Dr. S. Lewis Johnson comments on the mystery and the mercy of Israel's future beyond their rejection of Christ Jesus.
[Message] We are drawing near the conclusion of our study of this great chapter, Romans 11 and “The Future of Ethnic Israel”. I hope that the depth and the technicality of it has not been too much for you, and that the fact that we have referred to a number of things that are not easy to follow has not put you off too much. I suggest that if you find it especially difficult that you just read the Bible. It’s amazing how clear the Bible is when Bible teachers are not so clear. It reminds me of an old story about Alexander McLaren who was sometimes called the monarch of the pulpit. He was a very fine preacher of the word in Britain in Manchester for many years, and he loved to tell the story about the old verger in the Episcopalian or Anglican Church in Oxford where the Bamptom Lectures have been held historically. There was a church in which a number of outstanding men through the years had preached and lectured, and he use to like to say after he had been there for many years he said, “I heard every lecture and sermon delivered in this here church for forty years, and thank God I’m a Christian still!” [Laughter] So I do hope that what I’m saying to you may not deter you from your Christian faith.
Now I’ve taken a little advantage of you and I must admit it, because I’m supposed to give a lecture on Romans 11 to a scholarly society in Canada in about a month from now. I was just going over some of the things with a view to that particular lecture. So you have been something of a guinea pig, and I’m sorry to have to do you that way, but in the future things will be a little different.
Now tonight we want to take a look at verses 25, 26, and 27; three very important verses in connection with this subject of, “The Future of Ethnic Israel.” In fact, I think that probably if we had to pick out any verses that are really the heart of the matter, it would be these verses. Let me read from the New International Version New Testament.
“I do not want you to be ignorant of this mystery, brothers, so that you may not be conceited: Israel has experienced a hardening in part until the full number of the Gentiles has come in. And so all Israel will be saved, as it is written: ‘The deliverer will come from Zion; he will turn godlessness away from Jacob. And this is my covenant with them when I take away their sins.’”
May the Lord bless this reading of his word. Let’s bow together in prayer.
[Prayer] Father, we are grateful to Thee for the privilege and opportunity to study again the Scriptures. How great it is to be able to open them and to read in them the things that concern our Lord and Savior Jesus Christ, and also, the things that have to do with the purposes that Thou hast for Israel and the Gentiles. Enable us, Lord, to understand. Enable us to profit from the things that we study from Romans 11. We pray in Jesus’ name. Amen.
[Message] The importance of this subject of the ethnic future of Israel is one that does justify a fairly detailed treatment. One of the greatest of the theologians of the present day in a book on the return of Christ has said that a separate chapter on Israel in his book which he gave was justified for several reasons. One of them is that renewed attention has been given to Israel due to the tragic outbursts of anti-Semitism in our day.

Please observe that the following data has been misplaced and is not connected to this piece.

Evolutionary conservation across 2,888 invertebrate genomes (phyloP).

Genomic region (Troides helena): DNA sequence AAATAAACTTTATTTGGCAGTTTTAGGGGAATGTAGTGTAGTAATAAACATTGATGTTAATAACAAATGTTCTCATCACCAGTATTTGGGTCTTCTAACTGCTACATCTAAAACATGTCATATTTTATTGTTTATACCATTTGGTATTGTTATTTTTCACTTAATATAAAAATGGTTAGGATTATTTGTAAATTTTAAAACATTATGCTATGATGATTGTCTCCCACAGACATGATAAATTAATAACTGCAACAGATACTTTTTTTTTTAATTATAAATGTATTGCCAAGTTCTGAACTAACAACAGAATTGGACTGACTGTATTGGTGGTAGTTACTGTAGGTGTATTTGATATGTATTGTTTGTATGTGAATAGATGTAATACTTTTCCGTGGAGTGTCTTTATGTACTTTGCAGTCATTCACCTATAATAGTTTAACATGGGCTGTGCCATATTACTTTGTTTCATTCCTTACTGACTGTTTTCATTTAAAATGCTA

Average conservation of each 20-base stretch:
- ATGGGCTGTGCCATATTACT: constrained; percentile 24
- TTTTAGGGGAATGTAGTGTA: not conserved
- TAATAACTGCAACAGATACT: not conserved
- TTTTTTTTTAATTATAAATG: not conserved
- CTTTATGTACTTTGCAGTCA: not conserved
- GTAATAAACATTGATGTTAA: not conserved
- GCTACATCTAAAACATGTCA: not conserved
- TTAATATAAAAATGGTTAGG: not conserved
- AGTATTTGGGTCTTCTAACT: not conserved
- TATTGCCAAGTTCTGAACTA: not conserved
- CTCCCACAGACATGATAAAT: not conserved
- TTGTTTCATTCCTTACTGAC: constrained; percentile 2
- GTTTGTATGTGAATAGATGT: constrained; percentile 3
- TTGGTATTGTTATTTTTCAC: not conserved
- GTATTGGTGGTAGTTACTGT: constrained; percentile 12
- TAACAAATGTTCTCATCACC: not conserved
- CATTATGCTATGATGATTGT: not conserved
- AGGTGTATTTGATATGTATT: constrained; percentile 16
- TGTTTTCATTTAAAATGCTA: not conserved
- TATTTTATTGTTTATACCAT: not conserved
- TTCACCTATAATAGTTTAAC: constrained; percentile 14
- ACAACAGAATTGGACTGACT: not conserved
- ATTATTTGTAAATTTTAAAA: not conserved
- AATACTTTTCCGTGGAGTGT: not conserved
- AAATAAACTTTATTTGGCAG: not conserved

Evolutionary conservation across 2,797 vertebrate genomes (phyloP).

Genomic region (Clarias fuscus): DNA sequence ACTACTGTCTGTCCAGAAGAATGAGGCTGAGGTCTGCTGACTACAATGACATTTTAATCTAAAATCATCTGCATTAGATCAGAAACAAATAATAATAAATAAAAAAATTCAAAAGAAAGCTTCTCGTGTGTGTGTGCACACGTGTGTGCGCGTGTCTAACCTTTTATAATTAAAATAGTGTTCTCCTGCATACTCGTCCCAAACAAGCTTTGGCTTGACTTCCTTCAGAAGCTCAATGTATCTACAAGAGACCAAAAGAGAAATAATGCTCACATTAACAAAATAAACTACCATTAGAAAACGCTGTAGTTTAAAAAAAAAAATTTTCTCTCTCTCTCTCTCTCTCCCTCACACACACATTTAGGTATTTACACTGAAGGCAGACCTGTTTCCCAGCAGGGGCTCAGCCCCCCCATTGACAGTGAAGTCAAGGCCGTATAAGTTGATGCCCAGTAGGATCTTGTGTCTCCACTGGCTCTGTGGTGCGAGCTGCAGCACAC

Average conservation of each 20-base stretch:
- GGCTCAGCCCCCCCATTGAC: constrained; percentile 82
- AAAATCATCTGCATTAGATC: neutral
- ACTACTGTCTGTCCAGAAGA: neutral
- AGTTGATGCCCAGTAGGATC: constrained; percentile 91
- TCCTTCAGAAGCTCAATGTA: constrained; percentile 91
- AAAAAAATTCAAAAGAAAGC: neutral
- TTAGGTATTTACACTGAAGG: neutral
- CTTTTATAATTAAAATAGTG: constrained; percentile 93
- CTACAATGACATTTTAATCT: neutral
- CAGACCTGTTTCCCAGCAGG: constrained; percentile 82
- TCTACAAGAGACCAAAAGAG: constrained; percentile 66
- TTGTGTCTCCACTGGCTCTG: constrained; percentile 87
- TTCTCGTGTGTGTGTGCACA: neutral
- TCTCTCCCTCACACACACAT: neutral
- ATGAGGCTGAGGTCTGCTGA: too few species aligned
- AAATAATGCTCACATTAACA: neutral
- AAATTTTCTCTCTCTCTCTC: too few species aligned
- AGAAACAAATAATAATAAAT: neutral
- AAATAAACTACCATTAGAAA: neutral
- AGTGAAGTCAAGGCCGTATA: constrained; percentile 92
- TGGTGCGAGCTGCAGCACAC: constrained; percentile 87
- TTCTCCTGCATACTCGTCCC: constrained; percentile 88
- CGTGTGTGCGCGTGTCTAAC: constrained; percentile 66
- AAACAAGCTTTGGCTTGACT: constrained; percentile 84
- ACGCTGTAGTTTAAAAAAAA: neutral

Now that, of course, is not a situation that pertains to the 20th Century entirely, because that has been characteristic of the centuries down to the 20th Century as well. But we have seen a very tragic outburst of anti-Semitism, particularly in Nazi Germany. Then Professor Berkouwer went on to say that the rise of the Jewish state in the land of Palestine is another of the important reasons that would lead him to write a separate chapter on the subject in his book on the return of Christ. That is something unique, because we have not had the rise of a Jewish state for centuries before the 20th Century. In 1948, of course, the nation came into existence after having been out of existence for hundreds of years. That is sufficient for Professor Berkouwer to consider the question of Israel in his large book.
Now the apostle we have said has shown that Israel’s restoration to the place of preeminence among the nations in the purpose of God is possible because faith is the lone condition for Israel’s restoration. We have seen that just above here in verse 23, I believe it is, of chapter 11 where the apostle says, “And if they do not persist in unbelief, they will be grafted in, for God is able to graft them in again.” So Israel’s return is possible. Its lone condition is faith. This of course, this is from the human standpoint. We’re looking at it from that standpoint in this statement. We know from other passages in the Bible that Israel’s restoration will not take place until she has passed through considerable sufferings and trials. We know those as the tribulation period of the future or Daniel’s seventieth week, Israel’s seventieth week really, or technically. We have also seen that Israel’s restoration is probable, not simply possibly, but probable for the simple reason that Paul argues that it is more likely than Gentile salvation itself. And he used the illustration of the olive tree saying that, “If the natural branches should be cut off and unnatural branches grafted in, how much more reasonable that the natural branches should be grafted in to their own olive tree again.” And he reached the climax of that particularly argument in verse 24 by saying,